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The purpose of this lab is to acquaint you with differentiating multivariable functions.

You are already familiar with the Maple `D` and `diff`
commands for computing derivatives. These same commands can be used to
compute partial derivatives. As you have already learned, the
`diff` command is for differentiating Maple expressions and the
`D` command operates on functions. Examples are given below.

First, we define an expression.

> p := x^2*sin(x*y);

These commands compute and .

> diff(p,x);

> diff(p,y);

Higher order deriviatives are specified just by adding more arguments. The following commands compute the mixed partial derivatives

> diff(p,x,y);

> diff(p,y,x);

The `D` command can be simpler to use in some cases. However,
it only works on functions and you have to remember that the output of
the `D` command is also a function. Here are some examples.

> f := (x,y) -> y*exp(x+y);

Here is computed using the

> diff(f(x,y),x);

And the same thing using the

> D[1](f);

Here is the command for

> D[2](f);

When you define a function of two or more variables in Maple, you always have to provide names for the independent variables, and order is important. In the case of the function

> D[1,1](f);

To obtain use the following command.

> D[1,2](f);

To obtain the expression corresponding to a partial derivative rather than the function, use the following syntax. You can also use this syntax to evaluate a partial derivative at a specific point.

> D[1,2](f)(x,y);

> D[1,2](f)(0,1);

**Definition 1**

Suppose that *f*(*x*,*y*) is differentiable at a point *P* (see the text). Then
the gradient of *f*, denoted , is the vector

For example, if *f*(*x*,*y*)=*x ^{2}*+

> with(linalg):

Warning: new definition for norm Warning: new definition for trace

> g := (x,y) -> x^2+x*y+y^2;

> del_g := grad(g(x,y),[x,y]);

Note that the argument of

> subs({x=3,y=1},evalm(del_g));

The evalm command is necessary when substituting into vectors. See what happens without it.

The definition is straightforward to generalize to functions of three
or more independent variables - you just have as many components as
the number of independent variables. That is, for *g*(*x*,*y*,*z*) you would
have

We know that is the instantaneous
rate of change of *f* in the direction of the unit vector and
that, similarly, is the instantaneous
rate of change of *f* in the direction of the unit vector .The gradient can be used to find the instantaneous rate of change in
other directions as follows.

**Definition 2**

Suppose that *f*(*x*,*y*) is differentiable at a point *P*. Then for an
arbitrary unit vector , the *directional derivative* of *f*
at *P* in the direction , denoted is

For example, let *g*(*x*,*y*)=*x ^{2}*+

In Maple, computing directional derivatives can be a little clumsy, because of the difficulties in substituting into the gradient. One way to calculate a directional derivative is shown below.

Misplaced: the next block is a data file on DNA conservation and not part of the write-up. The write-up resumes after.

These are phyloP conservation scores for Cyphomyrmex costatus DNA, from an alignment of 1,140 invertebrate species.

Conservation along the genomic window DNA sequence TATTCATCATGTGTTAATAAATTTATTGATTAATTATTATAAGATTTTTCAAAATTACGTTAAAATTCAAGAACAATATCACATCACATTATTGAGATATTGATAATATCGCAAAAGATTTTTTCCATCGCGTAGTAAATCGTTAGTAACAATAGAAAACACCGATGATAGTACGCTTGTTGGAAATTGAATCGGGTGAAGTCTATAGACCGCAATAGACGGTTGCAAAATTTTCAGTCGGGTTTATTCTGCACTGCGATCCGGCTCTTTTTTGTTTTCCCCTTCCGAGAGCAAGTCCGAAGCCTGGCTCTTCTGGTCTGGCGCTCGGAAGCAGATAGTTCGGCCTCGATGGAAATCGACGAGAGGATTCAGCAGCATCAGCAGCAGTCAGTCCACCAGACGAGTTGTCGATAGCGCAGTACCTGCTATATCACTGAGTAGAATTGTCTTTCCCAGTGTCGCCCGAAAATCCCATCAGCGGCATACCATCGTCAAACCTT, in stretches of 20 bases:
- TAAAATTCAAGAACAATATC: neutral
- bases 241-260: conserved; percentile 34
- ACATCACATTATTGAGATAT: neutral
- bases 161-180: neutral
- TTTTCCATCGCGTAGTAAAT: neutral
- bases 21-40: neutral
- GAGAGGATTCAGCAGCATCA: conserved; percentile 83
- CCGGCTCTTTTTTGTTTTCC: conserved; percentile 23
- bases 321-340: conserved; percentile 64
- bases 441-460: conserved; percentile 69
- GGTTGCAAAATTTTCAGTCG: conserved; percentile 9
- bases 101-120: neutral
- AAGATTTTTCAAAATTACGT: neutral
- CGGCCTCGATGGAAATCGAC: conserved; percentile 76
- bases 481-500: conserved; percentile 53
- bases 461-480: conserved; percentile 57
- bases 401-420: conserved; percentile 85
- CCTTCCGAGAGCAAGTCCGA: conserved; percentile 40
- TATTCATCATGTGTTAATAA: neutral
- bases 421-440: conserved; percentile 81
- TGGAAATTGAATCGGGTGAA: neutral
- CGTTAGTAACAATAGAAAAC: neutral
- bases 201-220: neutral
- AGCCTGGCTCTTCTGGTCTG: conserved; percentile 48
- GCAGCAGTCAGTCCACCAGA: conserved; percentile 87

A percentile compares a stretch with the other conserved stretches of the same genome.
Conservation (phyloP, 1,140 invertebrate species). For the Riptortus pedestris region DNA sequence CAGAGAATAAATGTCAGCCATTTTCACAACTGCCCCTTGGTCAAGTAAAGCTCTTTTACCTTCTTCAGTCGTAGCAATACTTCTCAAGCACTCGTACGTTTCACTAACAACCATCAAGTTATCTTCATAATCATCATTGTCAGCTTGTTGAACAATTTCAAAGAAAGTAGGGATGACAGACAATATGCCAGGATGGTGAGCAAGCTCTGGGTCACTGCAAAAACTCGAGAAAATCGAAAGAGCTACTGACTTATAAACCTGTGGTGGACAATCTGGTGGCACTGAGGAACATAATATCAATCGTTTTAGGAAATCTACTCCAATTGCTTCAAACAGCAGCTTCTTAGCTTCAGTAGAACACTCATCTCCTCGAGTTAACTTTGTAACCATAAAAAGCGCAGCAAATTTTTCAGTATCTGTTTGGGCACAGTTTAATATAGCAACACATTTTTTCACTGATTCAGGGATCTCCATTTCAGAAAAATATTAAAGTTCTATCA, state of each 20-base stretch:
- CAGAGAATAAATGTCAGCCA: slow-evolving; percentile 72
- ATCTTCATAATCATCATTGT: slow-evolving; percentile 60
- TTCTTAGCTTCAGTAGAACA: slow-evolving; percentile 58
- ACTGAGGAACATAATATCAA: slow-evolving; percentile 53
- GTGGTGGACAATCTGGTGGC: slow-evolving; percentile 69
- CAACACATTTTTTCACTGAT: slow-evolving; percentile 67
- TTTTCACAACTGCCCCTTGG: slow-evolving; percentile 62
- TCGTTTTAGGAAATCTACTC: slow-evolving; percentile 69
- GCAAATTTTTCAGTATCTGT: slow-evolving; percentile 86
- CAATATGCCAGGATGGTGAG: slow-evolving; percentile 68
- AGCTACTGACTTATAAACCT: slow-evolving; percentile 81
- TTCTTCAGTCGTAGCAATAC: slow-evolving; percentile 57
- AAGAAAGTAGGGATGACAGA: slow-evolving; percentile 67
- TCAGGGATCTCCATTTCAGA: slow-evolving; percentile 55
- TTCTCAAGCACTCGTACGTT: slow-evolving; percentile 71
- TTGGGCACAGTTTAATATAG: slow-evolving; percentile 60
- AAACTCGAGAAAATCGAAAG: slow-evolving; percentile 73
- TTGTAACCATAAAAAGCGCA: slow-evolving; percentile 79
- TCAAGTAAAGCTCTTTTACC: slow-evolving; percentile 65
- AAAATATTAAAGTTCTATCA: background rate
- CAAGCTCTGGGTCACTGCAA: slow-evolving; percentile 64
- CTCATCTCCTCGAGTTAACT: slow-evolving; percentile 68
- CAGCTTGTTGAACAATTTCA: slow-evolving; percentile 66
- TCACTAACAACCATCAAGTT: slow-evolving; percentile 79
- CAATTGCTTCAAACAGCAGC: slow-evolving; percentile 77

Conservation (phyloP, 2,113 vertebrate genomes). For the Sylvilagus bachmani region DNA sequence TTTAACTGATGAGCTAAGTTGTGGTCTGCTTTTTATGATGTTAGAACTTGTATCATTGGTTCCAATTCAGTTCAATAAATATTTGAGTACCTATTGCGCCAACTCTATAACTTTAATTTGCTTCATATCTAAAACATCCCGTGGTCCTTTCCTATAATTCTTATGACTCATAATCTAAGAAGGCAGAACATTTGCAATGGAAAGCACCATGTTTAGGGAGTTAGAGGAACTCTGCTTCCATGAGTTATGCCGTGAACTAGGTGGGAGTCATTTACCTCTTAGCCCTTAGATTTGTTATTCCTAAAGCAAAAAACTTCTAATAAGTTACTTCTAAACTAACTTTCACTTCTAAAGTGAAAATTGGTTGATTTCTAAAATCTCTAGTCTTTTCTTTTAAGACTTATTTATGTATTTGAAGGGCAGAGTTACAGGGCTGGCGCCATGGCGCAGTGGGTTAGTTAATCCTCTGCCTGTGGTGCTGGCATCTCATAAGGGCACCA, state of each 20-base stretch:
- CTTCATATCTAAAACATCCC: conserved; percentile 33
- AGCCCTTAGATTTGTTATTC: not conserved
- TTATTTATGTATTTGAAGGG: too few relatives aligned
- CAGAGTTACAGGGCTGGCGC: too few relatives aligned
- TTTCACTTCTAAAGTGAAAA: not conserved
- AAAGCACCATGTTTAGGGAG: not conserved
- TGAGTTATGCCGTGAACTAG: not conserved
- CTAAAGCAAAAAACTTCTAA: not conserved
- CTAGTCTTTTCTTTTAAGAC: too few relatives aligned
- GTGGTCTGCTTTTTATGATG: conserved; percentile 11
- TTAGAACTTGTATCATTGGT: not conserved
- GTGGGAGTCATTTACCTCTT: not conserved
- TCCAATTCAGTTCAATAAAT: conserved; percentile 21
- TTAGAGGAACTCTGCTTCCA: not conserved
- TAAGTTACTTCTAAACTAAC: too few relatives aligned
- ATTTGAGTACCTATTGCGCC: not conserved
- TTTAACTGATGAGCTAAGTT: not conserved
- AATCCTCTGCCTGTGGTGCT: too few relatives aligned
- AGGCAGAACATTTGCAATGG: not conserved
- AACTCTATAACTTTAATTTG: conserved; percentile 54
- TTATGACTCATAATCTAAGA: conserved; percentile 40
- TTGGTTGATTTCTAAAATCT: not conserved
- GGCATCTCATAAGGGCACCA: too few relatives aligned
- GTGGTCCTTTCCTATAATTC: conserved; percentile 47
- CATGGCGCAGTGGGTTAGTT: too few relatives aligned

> with(linalg):

Warning: new definition for norm Warning: new definition for trace

> g := (x,y) -> x^2+x*y+y^2;

> del_g := grad(g(x,y),[x,y]);

> u := vector([1/2,sqrt(3)/2]);

> r := subs({x=1,y=2},evalm(del_g));

Again, note the

> innerprod(r,u);

In the case of a function from to , , we clearly have to do
something different because we have more than one independent
variable. As we will see below, it turns out that the linear
approximation is a function that is linear in each of the independent
variables. Thus, in the case of a function *g*(*x*,*y*), we would expect
the linear approximation at a point (*a*,*b*), denoted *g*_{T}(*x*,*y*,*a*,*b*) to
have the form

*g*_{T}(*x*,*y*,*a*,*b*) = *Ax* + *By* + *C*

By analogy, you might expect the linear approximation to *g*(*x*,*y*) at a
point (*a*,*b*) to satisfy the conditions

These turn out to be the correct conditions, and lead to the formula

(1) |

A Maple procedure called `TanPlane`
is available in the `CalcP` package.
`TanPlane` outputs an expression that can be plotted or otherwise
manipulated. For example, you might want to plot it together with the
original function as shown below.

> with(CalcP):

> h := (x,y) -> x^2+y^2+2;

> TanPlane(h(x,y),x=1,y=2);

> plot3d({h(x,y),TanPlane(h(x,y),x=1,y=2)},x=-5..5,y=-5..5);

- 1.
- Compute the first and second order partial derivatives of the function Use Maple to plot the function and its first order partial derivatives (not on the same plot).
- 2.
- In the previous lab, you learned how to use the
`contourplot`command. Can you use a contour plot of a function to obtain information about the gradient of the function? Illustrate your answer by providing a contour plot of a function of your own choosing on which you have drawn arrows at three points that represent the gradient. - 3.
- Find the equations of the tangent planes for the following
functions at the specified points. Plot the graph of the function and
the tangent plane on the same plot. Be sure to choose a viewpoint and
a domain that best illustrates the relationship between the function and the
tangent plane.
- (a)
*g*(*x*,*y*) =*x*-^{2}*y*at (1,-1).^{2}- (b)
- at .
- (c)
- at (0,1).

- 4.
- Suppose you had a function
*h*(*x*,*y*,*z*). What do you think would be the formula for the linear approximation to*h*(*x*,*y*,*z*) at a point (*a*,*b*,*c*)? Illustrate your answer by finding the linear approximation to at the point (3,1,2) and comparing the approximate values and the actual values at a few points near (3,1,2). - 5.
- Is there a way to use the tangent plane at a specific point to compute the directional derivative at that same point? Show at least one example to illustrate your answer.

11/28/1999